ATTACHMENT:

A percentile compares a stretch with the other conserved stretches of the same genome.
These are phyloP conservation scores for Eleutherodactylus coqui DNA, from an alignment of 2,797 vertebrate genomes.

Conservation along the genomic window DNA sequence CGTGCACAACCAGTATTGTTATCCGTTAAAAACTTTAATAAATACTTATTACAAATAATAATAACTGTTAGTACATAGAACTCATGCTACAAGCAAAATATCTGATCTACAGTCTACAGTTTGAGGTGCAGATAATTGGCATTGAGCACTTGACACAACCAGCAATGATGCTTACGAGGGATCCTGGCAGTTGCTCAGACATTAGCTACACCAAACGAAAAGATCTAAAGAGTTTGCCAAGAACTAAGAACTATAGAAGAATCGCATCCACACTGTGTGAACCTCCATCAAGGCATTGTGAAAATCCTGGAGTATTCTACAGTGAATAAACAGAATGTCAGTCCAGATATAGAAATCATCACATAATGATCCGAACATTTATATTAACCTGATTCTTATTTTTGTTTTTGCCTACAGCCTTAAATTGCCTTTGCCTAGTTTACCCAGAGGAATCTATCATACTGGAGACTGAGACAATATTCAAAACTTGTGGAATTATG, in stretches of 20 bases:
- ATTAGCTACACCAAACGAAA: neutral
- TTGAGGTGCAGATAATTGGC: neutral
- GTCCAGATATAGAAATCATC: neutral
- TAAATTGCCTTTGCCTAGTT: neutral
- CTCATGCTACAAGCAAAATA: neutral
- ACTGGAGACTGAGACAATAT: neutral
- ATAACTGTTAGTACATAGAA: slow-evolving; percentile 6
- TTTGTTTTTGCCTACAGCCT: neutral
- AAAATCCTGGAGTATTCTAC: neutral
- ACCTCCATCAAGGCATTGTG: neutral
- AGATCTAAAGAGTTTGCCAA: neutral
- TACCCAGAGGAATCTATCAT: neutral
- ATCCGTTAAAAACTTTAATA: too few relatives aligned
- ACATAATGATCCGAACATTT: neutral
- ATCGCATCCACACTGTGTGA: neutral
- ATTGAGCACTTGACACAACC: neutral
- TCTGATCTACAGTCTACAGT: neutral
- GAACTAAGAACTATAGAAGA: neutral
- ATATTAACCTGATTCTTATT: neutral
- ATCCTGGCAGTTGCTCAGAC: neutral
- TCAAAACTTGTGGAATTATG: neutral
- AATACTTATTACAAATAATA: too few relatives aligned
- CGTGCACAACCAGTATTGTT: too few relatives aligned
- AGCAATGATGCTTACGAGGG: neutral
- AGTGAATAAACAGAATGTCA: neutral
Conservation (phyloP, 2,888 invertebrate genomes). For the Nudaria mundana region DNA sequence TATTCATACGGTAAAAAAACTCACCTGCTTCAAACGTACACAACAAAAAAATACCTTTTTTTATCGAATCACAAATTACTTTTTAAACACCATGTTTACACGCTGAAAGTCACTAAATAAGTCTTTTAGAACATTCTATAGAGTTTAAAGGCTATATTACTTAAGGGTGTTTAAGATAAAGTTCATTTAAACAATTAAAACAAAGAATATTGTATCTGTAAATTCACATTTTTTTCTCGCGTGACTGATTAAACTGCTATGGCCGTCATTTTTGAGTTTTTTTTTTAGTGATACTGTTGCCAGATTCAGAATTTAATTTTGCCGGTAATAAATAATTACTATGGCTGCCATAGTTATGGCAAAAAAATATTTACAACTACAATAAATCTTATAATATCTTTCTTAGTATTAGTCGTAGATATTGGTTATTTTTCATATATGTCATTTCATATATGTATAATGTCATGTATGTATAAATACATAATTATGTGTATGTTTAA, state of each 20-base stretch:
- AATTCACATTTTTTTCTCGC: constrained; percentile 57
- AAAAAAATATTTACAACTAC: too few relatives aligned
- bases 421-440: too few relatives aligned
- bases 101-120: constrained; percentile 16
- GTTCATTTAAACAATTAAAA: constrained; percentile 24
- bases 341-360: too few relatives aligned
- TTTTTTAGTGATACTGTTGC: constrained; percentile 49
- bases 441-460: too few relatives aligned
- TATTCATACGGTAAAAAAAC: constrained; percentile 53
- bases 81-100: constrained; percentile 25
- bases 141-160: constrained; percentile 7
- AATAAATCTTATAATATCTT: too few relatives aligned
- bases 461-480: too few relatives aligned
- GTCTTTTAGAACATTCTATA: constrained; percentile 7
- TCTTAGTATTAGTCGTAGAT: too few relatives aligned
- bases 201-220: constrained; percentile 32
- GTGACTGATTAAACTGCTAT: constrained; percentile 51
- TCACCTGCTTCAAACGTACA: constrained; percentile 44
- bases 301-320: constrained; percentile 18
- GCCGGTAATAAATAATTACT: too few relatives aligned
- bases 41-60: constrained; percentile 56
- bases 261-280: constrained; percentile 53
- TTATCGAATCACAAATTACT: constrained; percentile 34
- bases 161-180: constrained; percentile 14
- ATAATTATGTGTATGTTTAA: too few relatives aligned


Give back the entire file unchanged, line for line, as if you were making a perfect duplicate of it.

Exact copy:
A percentile compares a stretch with the other conserved stretches of the same genome.
These are phyloP conservation scores for Eleutherodactylus coqui DNA, from an alignment of 2,797 vertebrate genomes.

Conservation along the genomic window DNA sequence CGTGCACAACCAGTATTGTTATCCGTTAAAAACTTTAATAAATACTTATTACAAATAATAATAACTGTTAGTACATAGAACTCATGCTACAAGCAAAATATCTGATCTACAGTCTACAGTTTGAGGTGCAGATAATTGGCATTGAGCACTTGACACAACCAGCAATGATGCTTACGAGGGATCCTGGCAGTTGCTCAGACATTAGCTACACCAAACGAAAAGATCTAAAGAGTTTGCCAAGAACTAAGAACTATAGAAGAATCGCATCCACACTGTGTGAACCTCCATCAAGGCATTGTGAAAATCCTGGAGTATTCTACAGTGAATAAACAGAATGTCAGTCCAGATATAGAAATCATCACATAATGATCCGAACATTTATATTAACCTGATTCTTATTTTTGTTTTTGCCTACAGCCTTAAATTGCCTTTGCCTAGTTTACCCAGAGGAATCTATCATACTGGAGACTGAGACAATATTCAAAACTTGTGGAATTATG, in stretches of 20 bases:
- ATTAGCTACACCAAACGAAA: neutral
- TTGAGGTGCAGATAATTGGC: neutral
- GTCCAGATATAGAAATCATC: neutral
- TAAATTGCCTTTGCCTAGTT: neutral
- CTCATGCTACAAGCAAAATA: neutral
- ACTGGAGACTGAGACAATAT: neutral
- ATAACTGTTAGTACATAGAA: slow-evolving; percentile 6
- TTTGTTTTTGCCTACAGCCT: neutral
- AAAATCCTGGAGTATTCTAC: neutral
- ACCTCCATCAAGGCATTGTG: neutral
- AGATCTAAAGAGTTTGCCAA: neutral
- TACCCAGAGGAATCTATCAT: neutral
- ATCCGTTAAAAACTTTAATA: too few relatives aligned
- ACATAATGATCCGAACATTT: neutral
- ATCGCATCCACACTGTGTGA: neutral
- ATTGAGCACTTGACACAACC: neutral
- TCTGATCTACAGTCTACAGT: neutral
- GAACTAAGAACTATAGAAGA: neutral
- ATATTAACCTGATTCTTATT: neutral
- ATCCTGGCAGTTGCTCAGAC: neutral
- TCAAAACTTGTGGAATTATG: neutral
- AATACTTATTACAAATAATA: too few relatives aligned
- CGTGCACAACCAGTATTGTT: too few relatives aligned
- AGCAATGATGCTTACGAGGG: neutral
- AGTGAATAAACAGAATGTCA: neutral
Conservation (phyloP, 2,888 invertebrate genomes). For the Nudaria mundana region DNA sequence TATTCATACGGTAAAAAAACTCACCTGCTTCAAACGTACACAACAAAAAAATACCTTTTTTTATCGAATCACAAATTACTTTTTAAACACCATGTTTACACGCTGAAAGTCACTAAATAAGTCTTTTAGAACATTCTATAGAGTTTAAAGGCTATATTACTTAAGGGTGTTTAAGATAAAGTTCATTTAAACAATTAAAACAAAGAATATTGTATCTGTAAATTCACATTTTTTTCTCGCGTGACTGATTAAACTGCTATGGCCGTCATTTTTGAGTTTTTTTTTTAGTGATACTGTTGCCAGATTCAGAATTTAATTTTGCCGGTAATAAATAATTACTATGGCTGCCATAGTTATGGCAAAAAAATATTTACAACTACAATAAATCTTATAATATCTTTCTTAGTATTAGTCGTAGATATTGGTTATTTTTCATATATGTCATTTCATATATGTATAATGTCATGTATGTATAAATACATAATTATGTGTATGTTTAA, state of each 20-base stretch:
- AATTCACATTTTTTTCTCGC: constrained; percentile 57
- AAAAAAATATTTACAACTAC: too few relatives aligned
- bases 421-440: too few relatives aligned
- bases 101-120: constrained; percentile 16
- GTTCATTTAAACAATTAAAA: constrained; percentile 24
- bases 341-360: too few relatives aligned
- TTTTTTAGTGATACTGTTGC: constrained; percentile 49
- bases 441-460: too few relatives aligned
- TATTCATACGGTAAAAAAAC: constrained; percentile 53
- bases 81-100: constrained; percentile 25
- bases 141-160: constrained; percentile 7
- AATAAATCTTATAATATCTT: too few relatives aligned
- bases 461-480: too few relatives aligned
- GTCTTTTAGAACATTCTATA: constrained; percentile 7
- TCTTAGTATTAGTCGTAGAT: too few relatives aligned
- bases 201-220: constrained; percentile 32
- GTGACTGATTAAACTGCTAT: constrained; percentile 51
- TCACCTGCTTCAAACGTACA: constrained; percentile 44
- bases 301-320: constrained; percentile 18
- GCCGGTAATAAATAATTACT: too few relatives aligned
- bases 41-60: constrained; percentile 56
- bases 261-280: constrained; percentile 53
- TTATCGAATCACAAATTACT: constrained; percentile 34
- bases 161-180: constrained; percentile 14
- ATAATTATGTGTATGTTTAA: too few relatives aligned